The Daily Tar Heel
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The Daily Tar Heel


Congress’s failure to pass a measure preventing the doubling of rates on Stafford subsidized loans before the July 4 recess expired is an embarrassment. Gridlock preventing passage of a measure is an understandable part of the democratic process. But to have bipartisan support for the lower rates and still fail to pass a measure that would help invest in our youth’s and thus our country’s future is deeply disappointing — and troubling.

Even more disturbing, though, is the fact that the disagreement in Congress only draws attention to one of many issues with student loans in the United States today.

Some perspective is necessary. Student loans are only a part of the larger problem with higher education in the United States. The terrifying trajectory of rising costs is the main one, a problem that, until solved, will make student loan rate increases a moot point by comparison.

But resolving student loan interest rates will be an important step in mitigating the burden of higher education costs on my generation.

Student loans are unique. Auto, home, personal and credit card loans, for example, can be discharged through bankruptcy. Student loans, however, cannot be discharged — except by proving undue hardship, which is exceedingly difficult.

Further, the federal government has the authority to collect by garnishing wages to oblivion and taking Social Security checks and tax refunds. The very loans that are supposed to be an investment in our country’s future are the loans for which the default terms are most severe.

If Congress plans to retroactively reduce the rates on federal subsidized loans, it should also consider reducing the harsh penalties that are peculiar to student loans.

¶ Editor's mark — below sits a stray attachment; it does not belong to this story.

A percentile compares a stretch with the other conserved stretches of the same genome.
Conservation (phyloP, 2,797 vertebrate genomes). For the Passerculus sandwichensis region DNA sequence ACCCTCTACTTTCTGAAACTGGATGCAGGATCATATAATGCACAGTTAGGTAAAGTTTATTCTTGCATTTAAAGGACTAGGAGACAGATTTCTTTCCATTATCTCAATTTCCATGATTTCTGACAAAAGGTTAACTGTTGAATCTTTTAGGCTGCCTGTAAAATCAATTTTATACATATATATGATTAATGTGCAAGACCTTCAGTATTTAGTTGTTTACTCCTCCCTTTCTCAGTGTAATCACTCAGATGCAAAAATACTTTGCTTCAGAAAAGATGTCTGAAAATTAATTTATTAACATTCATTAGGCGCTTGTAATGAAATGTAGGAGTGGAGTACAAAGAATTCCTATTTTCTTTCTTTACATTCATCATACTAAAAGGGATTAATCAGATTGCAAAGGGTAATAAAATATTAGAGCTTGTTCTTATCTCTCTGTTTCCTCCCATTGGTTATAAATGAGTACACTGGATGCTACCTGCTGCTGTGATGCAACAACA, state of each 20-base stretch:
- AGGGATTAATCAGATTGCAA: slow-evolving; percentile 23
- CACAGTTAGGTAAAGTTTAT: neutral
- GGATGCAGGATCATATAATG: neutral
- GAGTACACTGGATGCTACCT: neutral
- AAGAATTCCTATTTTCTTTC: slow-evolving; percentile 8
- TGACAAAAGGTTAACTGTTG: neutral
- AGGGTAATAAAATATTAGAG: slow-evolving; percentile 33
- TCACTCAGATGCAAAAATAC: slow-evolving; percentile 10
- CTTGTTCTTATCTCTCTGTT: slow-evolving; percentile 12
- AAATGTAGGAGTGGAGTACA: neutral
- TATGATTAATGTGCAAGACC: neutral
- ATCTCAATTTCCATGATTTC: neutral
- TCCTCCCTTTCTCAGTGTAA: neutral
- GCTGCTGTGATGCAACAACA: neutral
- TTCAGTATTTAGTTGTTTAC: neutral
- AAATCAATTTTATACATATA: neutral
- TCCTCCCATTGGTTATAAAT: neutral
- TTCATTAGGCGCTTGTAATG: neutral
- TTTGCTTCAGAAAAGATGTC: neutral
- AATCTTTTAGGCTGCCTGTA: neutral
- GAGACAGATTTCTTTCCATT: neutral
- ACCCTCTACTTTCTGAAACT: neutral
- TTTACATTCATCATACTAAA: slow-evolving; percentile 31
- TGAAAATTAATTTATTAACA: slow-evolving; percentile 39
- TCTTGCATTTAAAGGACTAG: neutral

Compounding these disproportionate consequences is the rate of default on student loans. Though the Department of Education reports cohort default rates for federal loans are 9.1 percent two years out of college and 13.1 percent three years out (already unacceptable figures), this figure omits the likely far higher rates over the lifetime of a loan.

Even worse, these figures are independent of the default rate on private loans, which comprise about 10 percent of all student loans originated each year and typically have far higher rates reaching up to 12 percent.

Keep in mind these rates are against the backdrop of today’s historically low interest rates, which are likely to exacerbate private loans’ interest rates and thus increase default rates.

Student loan rates are also completely arbitrary. The 3.4- and 6.8-percent rates are benchmarks against absolutely nothing, because interest rates are typically based off of perceived risk, and students are usually individuals for whom risk is hard to assess because of a lack of information.

But this also means Congress has an opportunity. By charging little to no interest on student loans, Congress can invest in America’s future while not breaking the bank and continuing to teach financial responsibility. All this can be done while also staying true to American ideals of personal responsibility and individualism.

While working at UNC’s Office of Scholarships and Student Aid, I have found that even amidst the rapidly rising costs of higher education, the uncertain job prospects of today’s anemic economy and acute underemployment of college graduates, my peers are full of optimism and hope about their futures.

It’s time we gave them a reason to be hopeful.

John Son ’15
Business administration
Political science

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